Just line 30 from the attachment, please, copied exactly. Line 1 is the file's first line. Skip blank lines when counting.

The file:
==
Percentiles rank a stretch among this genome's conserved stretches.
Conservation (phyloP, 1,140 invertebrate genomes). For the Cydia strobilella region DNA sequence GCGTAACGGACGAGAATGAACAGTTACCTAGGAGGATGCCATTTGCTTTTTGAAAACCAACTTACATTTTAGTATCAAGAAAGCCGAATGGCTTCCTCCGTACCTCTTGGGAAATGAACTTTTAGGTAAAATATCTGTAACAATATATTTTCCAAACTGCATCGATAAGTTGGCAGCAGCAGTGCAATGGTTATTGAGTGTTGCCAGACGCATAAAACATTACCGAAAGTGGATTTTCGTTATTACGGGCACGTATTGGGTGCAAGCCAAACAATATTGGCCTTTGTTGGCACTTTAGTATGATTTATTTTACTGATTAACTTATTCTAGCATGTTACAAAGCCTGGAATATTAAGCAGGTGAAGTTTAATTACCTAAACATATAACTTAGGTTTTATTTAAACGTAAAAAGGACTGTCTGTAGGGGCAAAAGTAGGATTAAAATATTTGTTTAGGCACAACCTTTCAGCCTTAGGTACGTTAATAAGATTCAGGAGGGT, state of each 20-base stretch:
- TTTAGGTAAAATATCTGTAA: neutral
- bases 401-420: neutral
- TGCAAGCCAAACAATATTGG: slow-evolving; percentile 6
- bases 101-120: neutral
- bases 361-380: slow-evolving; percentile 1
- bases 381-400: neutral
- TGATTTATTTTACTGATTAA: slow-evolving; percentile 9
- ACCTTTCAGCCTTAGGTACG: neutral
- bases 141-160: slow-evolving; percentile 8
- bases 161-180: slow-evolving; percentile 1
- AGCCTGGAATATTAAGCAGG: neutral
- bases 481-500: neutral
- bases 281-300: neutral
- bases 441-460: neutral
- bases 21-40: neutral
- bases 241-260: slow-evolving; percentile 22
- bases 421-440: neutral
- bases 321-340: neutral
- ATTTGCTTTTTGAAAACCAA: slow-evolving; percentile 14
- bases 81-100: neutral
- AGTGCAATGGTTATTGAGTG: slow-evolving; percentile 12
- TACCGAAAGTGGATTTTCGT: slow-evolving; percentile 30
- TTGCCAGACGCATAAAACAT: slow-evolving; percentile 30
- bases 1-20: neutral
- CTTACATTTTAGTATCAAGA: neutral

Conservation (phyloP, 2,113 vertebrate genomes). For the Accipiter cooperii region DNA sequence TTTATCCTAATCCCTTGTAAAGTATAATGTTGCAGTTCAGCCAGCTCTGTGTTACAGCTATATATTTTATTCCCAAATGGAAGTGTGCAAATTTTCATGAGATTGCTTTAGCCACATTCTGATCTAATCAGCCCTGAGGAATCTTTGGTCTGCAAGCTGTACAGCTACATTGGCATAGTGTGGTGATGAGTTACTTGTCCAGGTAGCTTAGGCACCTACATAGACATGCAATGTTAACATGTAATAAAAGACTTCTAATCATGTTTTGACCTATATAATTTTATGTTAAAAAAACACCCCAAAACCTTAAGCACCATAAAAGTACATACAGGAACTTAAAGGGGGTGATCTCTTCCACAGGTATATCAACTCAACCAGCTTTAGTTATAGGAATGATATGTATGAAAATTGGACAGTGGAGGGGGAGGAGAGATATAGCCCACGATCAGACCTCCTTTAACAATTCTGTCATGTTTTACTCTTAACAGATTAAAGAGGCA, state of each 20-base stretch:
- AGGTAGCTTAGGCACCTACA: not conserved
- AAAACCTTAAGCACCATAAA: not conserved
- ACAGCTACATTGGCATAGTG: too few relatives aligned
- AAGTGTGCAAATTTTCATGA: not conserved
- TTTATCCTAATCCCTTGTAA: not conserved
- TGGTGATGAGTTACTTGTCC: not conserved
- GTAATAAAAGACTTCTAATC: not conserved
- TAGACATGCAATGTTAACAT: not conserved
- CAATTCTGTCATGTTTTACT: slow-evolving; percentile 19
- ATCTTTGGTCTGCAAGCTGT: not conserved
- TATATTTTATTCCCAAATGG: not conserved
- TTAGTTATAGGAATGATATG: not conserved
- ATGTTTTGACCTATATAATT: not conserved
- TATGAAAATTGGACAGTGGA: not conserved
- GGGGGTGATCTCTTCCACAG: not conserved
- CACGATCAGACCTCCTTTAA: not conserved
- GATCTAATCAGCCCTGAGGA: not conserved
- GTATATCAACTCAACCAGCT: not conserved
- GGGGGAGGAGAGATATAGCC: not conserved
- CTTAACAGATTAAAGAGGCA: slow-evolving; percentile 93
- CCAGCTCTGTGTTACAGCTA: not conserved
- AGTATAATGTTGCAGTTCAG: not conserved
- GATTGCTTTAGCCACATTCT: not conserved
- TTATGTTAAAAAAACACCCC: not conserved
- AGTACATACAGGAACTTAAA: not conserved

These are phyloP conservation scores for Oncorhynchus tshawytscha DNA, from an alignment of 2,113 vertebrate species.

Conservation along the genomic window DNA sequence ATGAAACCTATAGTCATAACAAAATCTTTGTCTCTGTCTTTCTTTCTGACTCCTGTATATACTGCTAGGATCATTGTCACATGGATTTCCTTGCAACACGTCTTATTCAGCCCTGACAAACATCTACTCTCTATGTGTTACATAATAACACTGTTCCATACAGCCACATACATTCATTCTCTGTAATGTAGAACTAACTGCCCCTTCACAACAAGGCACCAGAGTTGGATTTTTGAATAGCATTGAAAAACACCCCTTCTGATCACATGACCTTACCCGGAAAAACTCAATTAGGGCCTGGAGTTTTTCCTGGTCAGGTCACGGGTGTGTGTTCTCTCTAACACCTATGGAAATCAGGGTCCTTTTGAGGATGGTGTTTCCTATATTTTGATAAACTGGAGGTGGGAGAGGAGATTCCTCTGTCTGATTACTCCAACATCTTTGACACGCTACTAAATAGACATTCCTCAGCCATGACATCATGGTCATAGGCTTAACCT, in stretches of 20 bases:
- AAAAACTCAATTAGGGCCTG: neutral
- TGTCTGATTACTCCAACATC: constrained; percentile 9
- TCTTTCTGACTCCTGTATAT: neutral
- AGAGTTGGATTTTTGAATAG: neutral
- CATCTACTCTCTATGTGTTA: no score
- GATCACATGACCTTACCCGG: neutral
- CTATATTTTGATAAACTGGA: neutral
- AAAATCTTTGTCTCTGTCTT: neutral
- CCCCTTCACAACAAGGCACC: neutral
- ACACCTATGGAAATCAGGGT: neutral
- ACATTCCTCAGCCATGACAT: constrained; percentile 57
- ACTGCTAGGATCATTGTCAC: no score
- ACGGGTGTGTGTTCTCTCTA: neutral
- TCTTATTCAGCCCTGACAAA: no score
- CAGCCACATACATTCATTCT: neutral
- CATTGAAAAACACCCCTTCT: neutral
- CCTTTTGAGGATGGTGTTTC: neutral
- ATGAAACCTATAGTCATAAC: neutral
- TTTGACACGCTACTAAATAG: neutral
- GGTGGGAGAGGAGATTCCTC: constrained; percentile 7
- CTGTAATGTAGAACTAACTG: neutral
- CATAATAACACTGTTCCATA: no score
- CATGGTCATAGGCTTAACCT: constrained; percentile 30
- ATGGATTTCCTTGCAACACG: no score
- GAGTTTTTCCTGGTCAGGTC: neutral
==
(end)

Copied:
- AAAACCTTAAGCACCATAAA: not conserved